In a workshop a couple of weeks ago, I unwittingly let the dogs out with an innocent reference to Six Degrees of Kevin Bacon, which I called a "parlor game."  Turns out that no one knew what a parlor is, and judging by the gob-smacked looks around the room, the audience thought that Kevin might be a viral competitor for Oscar Mayer.

My bad.  Hoping to joke my way ouit of the gaffe, I remarked that I needed to be excused, as Matthew Brady was waiting outside to photograph me with President Lincoln.  Apparently, the majority thought that Brady might be an NFL quarterback, and only two had any idea that there had once been a President Lincoln.

So, not only am I old and out of touch, I may be, in the eyes of some, plain crazy.

While I would like to suggest that it might be useful for the Millennials to learn some history, and value the perspectives that come from having lived it, there is an onus on the Baby Boomers (and older) as well.  We do need to understand more about the rising crop of workers, leaders, bright young performers, and budding superstars.  What motivates them, how they learn, where they turn for direction, how they judge progress and accomplishment - things like that.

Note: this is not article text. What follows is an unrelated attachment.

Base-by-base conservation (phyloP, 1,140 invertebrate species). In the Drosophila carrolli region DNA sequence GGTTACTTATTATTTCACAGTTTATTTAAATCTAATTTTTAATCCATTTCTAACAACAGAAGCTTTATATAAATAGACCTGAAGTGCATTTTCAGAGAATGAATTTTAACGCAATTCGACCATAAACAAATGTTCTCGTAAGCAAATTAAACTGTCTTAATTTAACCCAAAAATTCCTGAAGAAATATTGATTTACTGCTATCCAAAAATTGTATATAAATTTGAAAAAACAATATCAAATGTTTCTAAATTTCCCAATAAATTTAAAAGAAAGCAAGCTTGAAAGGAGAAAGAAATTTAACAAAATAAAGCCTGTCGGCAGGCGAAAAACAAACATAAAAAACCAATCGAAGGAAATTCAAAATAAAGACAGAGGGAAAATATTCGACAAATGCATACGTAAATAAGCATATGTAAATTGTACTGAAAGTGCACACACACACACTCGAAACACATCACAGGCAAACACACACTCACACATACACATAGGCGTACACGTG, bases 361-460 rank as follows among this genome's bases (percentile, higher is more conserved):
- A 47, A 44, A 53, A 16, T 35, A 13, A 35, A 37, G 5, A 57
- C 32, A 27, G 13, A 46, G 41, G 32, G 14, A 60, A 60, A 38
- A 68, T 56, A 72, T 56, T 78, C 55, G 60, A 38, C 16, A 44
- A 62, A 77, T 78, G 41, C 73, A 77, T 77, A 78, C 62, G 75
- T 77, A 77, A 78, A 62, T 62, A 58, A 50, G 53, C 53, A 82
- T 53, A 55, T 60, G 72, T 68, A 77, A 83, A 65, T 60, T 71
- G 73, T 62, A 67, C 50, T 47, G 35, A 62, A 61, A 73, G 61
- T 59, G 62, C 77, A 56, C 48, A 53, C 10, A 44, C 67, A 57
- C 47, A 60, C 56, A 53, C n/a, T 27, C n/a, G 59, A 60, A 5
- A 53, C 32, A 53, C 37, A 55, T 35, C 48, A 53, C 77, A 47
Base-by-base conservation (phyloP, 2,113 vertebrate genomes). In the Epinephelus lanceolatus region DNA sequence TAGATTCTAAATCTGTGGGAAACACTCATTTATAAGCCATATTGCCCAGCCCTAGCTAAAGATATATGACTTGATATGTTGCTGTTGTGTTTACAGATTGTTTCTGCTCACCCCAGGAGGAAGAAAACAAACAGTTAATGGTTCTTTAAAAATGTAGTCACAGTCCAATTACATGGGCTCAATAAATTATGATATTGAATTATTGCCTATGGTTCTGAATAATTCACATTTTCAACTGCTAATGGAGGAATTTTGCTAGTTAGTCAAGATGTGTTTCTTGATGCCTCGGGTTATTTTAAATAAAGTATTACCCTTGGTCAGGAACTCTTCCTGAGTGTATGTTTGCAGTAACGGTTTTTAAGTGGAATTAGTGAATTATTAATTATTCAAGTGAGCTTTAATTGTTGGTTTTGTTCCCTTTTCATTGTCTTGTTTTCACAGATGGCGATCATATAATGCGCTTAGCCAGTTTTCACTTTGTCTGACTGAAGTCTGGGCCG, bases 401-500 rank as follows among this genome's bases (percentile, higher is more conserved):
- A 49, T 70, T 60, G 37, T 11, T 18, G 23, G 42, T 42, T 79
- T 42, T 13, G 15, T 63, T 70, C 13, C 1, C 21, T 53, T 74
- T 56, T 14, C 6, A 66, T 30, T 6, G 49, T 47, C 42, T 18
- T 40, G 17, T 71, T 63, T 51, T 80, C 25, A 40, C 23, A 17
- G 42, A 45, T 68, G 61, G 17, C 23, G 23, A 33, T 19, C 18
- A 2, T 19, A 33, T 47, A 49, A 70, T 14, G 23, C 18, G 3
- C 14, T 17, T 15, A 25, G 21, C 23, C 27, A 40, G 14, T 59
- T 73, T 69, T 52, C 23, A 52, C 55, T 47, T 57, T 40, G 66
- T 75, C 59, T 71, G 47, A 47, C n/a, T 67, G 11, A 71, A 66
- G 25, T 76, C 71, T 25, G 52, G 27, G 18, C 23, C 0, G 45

And, while we can't all be jumping on every new tool and technique that pops up we do need to be aware of the basics of their world.  You don't have to be constantly tweeting to know about Twitter, and roughly how it works.  Don't be confusing Facebook and MySpace, and make reference to MyFace.  You don't have to be interested to know what Pinterest is, and how people use it.